The Acquisition and Development of the Corkscrew Swamp Sanctuary, 1952-1967 | Carl W. Buchheister

The Acquisition and Development of the Corkscrew Swamp Sanctuary, 1952-1967

by Carl W. Buchheister

In southwestern Florida in the beginning of the century, the strands of bald cypress extended miles and miles. In those virgin bald cypress stands were giants towering 130 feet, with girths of 25 feet — an awesome sight before the onslaught of the lumbermen in the 1920’s. A remnant of that virgin forest, now the Corkscrew Swamp Sanctuary, a veritable living museum piece, escaped the destruction in the nick of time just as the cutting crews were coming upon it. It is now the largest remaining stand of virgin bald cypress in the country.

Joe Brown, a long-time resident near the Sanctuary, described the area:

“The average person has an erroneous impression of the Big Cypress. They think of it as one big huge cypress swamp with water and creeks and animals, which is not true. The Big Cypress area is roughly 50 miles wide and 75 miles long. That is the Big Cypress Swamp. In the old days, before they ruined this country by drainage and roads and building subdivisions where they shouldn’t have ever built them — before that day there were pine islands dotted all through the cypress. What we call a pine island is a high ridge with palmettos on it, and pine trees. The waterways where the cypress lay, starting at the headwaters of the Corkscrew Swamp, which we know as a sanctuary now — that went all the way to the Tamiami Trail, some twenty-five miles long, one big strand that you had to cross to get across it and it was impassable in those days with a vehicle until you cut a way through it.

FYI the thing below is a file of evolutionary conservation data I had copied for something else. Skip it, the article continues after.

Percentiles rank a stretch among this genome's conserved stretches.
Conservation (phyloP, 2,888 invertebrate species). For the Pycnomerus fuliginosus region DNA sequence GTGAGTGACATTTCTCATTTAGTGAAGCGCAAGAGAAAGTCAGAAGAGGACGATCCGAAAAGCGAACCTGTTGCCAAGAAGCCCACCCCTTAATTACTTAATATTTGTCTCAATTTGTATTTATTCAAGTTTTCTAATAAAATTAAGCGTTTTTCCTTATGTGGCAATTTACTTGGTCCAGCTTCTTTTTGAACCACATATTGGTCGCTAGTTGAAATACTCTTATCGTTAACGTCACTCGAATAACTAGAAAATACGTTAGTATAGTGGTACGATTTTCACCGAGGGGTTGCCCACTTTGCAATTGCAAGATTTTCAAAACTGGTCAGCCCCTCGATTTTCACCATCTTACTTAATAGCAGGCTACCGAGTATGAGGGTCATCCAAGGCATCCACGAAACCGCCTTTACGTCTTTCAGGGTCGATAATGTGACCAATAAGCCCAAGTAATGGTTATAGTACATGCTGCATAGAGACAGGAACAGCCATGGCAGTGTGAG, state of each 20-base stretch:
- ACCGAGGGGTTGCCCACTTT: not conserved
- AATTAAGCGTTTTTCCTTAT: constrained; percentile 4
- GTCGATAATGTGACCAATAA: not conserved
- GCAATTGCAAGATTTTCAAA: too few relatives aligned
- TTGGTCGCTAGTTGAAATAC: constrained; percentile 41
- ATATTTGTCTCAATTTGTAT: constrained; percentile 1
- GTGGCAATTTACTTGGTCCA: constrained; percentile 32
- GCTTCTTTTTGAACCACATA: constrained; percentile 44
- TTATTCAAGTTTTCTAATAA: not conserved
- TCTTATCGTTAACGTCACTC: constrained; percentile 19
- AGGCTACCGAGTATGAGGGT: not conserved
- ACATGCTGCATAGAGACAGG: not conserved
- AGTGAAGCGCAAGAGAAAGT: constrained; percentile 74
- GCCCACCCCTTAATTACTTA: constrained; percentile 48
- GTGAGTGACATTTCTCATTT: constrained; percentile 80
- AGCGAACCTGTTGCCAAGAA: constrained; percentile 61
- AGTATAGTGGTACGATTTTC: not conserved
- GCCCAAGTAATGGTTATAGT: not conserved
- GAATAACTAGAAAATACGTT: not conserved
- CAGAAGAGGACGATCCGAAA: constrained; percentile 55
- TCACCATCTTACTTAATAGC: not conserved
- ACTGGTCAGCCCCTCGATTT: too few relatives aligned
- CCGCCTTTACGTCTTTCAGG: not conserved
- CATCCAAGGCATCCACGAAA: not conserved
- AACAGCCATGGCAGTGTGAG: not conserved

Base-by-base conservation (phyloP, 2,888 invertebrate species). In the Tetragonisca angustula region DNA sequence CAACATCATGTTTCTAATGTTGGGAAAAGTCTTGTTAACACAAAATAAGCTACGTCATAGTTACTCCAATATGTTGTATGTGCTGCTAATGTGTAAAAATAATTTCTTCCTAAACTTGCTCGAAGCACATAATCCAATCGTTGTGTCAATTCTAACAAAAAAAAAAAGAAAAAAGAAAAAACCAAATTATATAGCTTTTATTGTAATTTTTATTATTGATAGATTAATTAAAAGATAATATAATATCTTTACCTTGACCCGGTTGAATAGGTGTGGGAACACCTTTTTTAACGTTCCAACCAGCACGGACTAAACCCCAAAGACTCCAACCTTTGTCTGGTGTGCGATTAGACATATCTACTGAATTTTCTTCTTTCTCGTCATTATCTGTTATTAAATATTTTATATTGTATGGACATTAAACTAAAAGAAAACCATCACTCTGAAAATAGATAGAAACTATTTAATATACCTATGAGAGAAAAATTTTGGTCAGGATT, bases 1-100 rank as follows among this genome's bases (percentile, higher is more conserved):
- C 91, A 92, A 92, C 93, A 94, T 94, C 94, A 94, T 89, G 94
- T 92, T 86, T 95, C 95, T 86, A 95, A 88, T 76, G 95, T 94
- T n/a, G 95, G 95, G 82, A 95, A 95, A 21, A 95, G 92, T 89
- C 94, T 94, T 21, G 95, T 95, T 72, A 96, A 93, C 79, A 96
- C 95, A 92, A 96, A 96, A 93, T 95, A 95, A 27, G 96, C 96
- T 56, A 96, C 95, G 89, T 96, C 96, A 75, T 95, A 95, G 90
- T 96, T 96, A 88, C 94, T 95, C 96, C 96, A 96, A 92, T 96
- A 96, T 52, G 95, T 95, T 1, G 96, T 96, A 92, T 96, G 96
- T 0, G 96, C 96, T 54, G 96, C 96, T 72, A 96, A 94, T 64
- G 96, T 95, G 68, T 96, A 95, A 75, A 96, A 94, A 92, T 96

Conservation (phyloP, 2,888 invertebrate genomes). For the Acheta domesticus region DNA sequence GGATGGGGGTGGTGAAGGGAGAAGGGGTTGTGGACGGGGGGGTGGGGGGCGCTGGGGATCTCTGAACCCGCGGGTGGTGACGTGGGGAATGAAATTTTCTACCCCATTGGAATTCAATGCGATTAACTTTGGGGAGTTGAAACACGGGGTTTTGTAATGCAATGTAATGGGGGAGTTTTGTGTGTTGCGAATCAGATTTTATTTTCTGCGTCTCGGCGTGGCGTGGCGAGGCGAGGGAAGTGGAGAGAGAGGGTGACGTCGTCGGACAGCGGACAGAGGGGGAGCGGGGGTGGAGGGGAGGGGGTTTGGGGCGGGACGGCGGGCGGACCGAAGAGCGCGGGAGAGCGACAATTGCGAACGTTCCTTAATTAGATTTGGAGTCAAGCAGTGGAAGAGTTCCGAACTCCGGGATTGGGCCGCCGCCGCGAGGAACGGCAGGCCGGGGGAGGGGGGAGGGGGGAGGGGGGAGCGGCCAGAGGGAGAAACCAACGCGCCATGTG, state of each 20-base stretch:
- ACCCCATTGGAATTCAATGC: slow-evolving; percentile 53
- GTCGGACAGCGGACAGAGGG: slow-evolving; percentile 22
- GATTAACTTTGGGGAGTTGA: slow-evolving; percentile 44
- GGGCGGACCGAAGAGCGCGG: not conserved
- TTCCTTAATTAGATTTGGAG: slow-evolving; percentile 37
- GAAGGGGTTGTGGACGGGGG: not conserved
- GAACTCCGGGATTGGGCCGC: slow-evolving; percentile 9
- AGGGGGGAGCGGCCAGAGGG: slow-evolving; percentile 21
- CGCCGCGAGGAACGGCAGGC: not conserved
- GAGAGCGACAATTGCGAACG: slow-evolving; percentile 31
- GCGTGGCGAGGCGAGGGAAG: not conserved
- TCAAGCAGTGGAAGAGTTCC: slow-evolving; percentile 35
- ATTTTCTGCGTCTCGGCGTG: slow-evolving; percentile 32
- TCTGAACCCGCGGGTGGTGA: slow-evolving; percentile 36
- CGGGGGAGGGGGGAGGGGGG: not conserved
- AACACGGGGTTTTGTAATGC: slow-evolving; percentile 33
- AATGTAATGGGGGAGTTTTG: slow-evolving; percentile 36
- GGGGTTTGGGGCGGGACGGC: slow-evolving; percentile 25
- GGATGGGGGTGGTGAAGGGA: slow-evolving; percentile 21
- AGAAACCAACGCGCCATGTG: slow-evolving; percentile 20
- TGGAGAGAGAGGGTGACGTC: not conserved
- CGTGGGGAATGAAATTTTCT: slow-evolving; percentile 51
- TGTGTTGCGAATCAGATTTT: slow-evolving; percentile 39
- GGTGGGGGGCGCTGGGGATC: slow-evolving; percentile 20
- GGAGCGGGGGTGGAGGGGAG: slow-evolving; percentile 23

“Back in the olden days when they used to come up out of the salt water into what is now know as the Imperial River to get fresh water for their boats — they didn’t have any wells in those days — they’d have to take a cask and come up into the headwaters of that creek to get the fresh rain water, and it was so twisty that they called it Corkscrew Creek, or Corkscrew River, at that time. Actually, the headwaters of that was what is now known as Corkscrew Swamp.

“Raleigh (Dyess) used to tell me how they’d kill the plume birds in the ‘Glades — he was a plume bird hunter back in 1915 and along in there — and they’d kill them by the thousands down there and bring them out, and like he said, they’d skin them out and put paper backing on them to hold them in shape, and they’d ship them to New York where they put them on the women’s hats for decoration. He said he saw it go from where you could kill hundreds of them in a day to where you couldn’t find any of them — they just got scarce.” (from an interview with Mr. Joe P. Brown at Immokalee, Florida, January 31, 1977)

Audubon wardens & wading birds…

As early as 1912, National Audubon Society had seasonal wardens in the Corkscrew swamp area to protect the then nesting colonies of wood storks, egrets, and other wading birds. In that year, B. Rhett Green of Fort Myers served as warden of the nesting colonies of the Corkscrew area of the Big Cypress. That was long before there was any cutting. The wood stork colony was estimated to contain about 1,000 birds, and even smaller was the number of great egrets. Those population estimates reveal strikingly the low numbers to which the wading birds of south Florida had been reduced by the plume hunters. According to its Sanctuary records, the Society continued warden patrol in the Corkscrew from 1912 through 1917.